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Determinants and Repercussions of the Composition of Capital Inflows

  • Mark S. Carlson
  • Leonardo Hernández
Registered author(s):

    The Mexican, Asian, and Russian crises of the mid- and late 1990s have renewed interest among policymakers in the determinants and effects of private capital inflows. This paper analyzes whether policies can affect the composition of capital inflows and whether different compositions aggravate crises. The results support the view that, while fundamentals matter, capital controls can affect the mix of capital inflows that countries receive. The results also show that during the Asian crisis, countries with more yen-denominated debt faired worse, while during the Mexican crisis larger short-term debt stocks increased the severity of the crisis.

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    Paper provided by International Monetary Fund in its series IMF Working Papers with number 02/86.

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    Length: 50
    Date of creation: 01 May 2002
    Date of revision:
    Handle: RePEc:imf:imfwpa:02/86
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    1. Montiel, Peter & Reinhart, Carmen M., 1999. "Do capital controls and macroeconomic policies influence the volume and composition of capital flows? Evidence from the 1990s," Journal of International Money and Finance, Elsevier, vol. 18(4), pages 619-635, August.
    2. Reinhart, Carmen & Calvo, Sara, 1996. "Capital Flows to Latin America: Is There Evidence of Contagion Effects?”," MPRA Paper 7124, University Library of Munich, Germany.
    3. Dani Rodrik & Andres Velasco, 1999. "Short-Term Capital Flows," NBER Working Papers 7364, National Bureau of Economic Research, Inc.
    4. Chuhan, Punam & Claessens, Stijn & Mamingi, Nlandu, 1998. "Equity and bond flows to Latin America and Asia: the role of global and country factors," Journal of Development Economics, Elsevier, vol. 55(2), pages 439-463, April.
    5. Rodrigo O. Valdés & Leonardo Hernández, 2001. "What Drives Contagion; Trade Neighborhood, or Financial Links?," IMF Working Papers 01/29, International Monetary Fund.
    6. Leonardo Leiderman & Carmen Reinhart & Guillermo Calvo, 1992. "Capital Inflows and Real Exchange Rate Appreciation in Latin America; The Role of External Factors," IMF Working Papers 92/62, International Monetary Fund.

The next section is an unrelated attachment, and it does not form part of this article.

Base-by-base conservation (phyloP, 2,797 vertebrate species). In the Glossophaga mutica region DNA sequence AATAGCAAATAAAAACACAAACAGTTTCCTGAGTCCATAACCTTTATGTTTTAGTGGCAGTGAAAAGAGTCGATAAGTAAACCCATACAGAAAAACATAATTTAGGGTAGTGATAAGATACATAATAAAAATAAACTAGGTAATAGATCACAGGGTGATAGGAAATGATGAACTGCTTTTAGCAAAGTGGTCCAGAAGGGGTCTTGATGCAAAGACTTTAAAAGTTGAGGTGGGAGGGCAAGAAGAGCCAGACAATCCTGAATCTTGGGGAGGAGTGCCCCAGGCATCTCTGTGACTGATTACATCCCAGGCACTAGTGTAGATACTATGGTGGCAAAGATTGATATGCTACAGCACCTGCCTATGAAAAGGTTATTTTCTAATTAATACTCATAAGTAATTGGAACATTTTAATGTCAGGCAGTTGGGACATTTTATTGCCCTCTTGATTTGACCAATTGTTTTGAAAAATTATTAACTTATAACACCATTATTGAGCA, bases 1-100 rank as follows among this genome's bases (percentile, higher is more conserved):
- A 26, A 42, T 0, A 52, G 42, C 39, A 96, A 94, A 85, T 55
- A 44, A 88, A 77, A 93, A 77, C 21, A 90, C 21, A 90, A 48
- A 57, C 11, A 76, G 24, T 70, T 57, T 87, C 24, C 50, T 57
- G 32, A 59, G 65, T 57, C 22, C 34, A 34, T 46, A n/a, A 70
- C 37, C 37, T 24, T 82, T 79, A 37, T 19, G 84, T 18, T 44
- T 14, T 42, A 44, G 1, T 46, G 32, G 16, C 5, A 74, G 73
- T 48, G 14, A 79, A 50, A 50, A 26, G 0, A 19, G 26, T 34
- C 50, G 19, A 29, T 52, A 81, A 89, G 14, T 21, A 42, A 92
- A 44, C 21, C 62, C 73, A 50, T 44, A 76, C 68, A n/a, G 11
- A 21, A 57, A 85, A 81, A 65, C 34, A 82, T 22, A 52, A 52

7. Steven Radelet & Jeffrey Sachs, 1998. "The Onset of the East Asian Financial Crisis," NBER Working Papers 6680, National Bureau of Economic Research, Inc.
    8. Guillermo A. Calvo, 1998. "Capital Flows and Capital-Market Crises: The Simple Economics of Sudden Stops," Journal of Applied Economics, Universidad del CEMA, vol. 0, pages 35-54, November.
    9. Zhaohui Chen & Mohsin S. Khan, 1997. "Patterns of Capital Flows to Emerging Markets; A Theoretical Perspective," IMF Working Papers 97/13, International Monetary Fund.
    10. Jeffrey A. Frankel & Andrew K. Rose, 1996. "Currency crashes in emerging markets: an empirical treatment," International Finance Discussion Papers 534, Board of Governors of the Federal Reserve System (U.S.).
    11. Leonardo Hernández & Heinz Rudolph, 1997. "Sustainability of Private Capital Flows to Developing Countries: Is a Generalized Reversal Likely?," Latin American Journal of Economics-formerly Cuadernos de Economía, Instituto de Economía. Pontificia Universidad Católica de Chile., vol. 34(102), pages 237-266.
    12. Morris Goldstein & John Hawkins, 1998. "The Origin of the Asian Financial Turmoil," RBA Research Discussion Papers rdp9805, Reserve Bank of Australia.
    13. Reinhart, Carmen & Calvo, Guillermo & Leiderman, Leonardo, 1994. "The capital inflows problem: Concepts and issues," MPRA Paper 13902, University Library of Munich, Germany.
    14. Girton, Lance & Roper, Don, 1977. "A Monetary Model of Exchange Market Pressure Applied to the Postwar Canadian Experience," American Economic Review, American Economic Association, vol. 67(4), pages 537-48, September.
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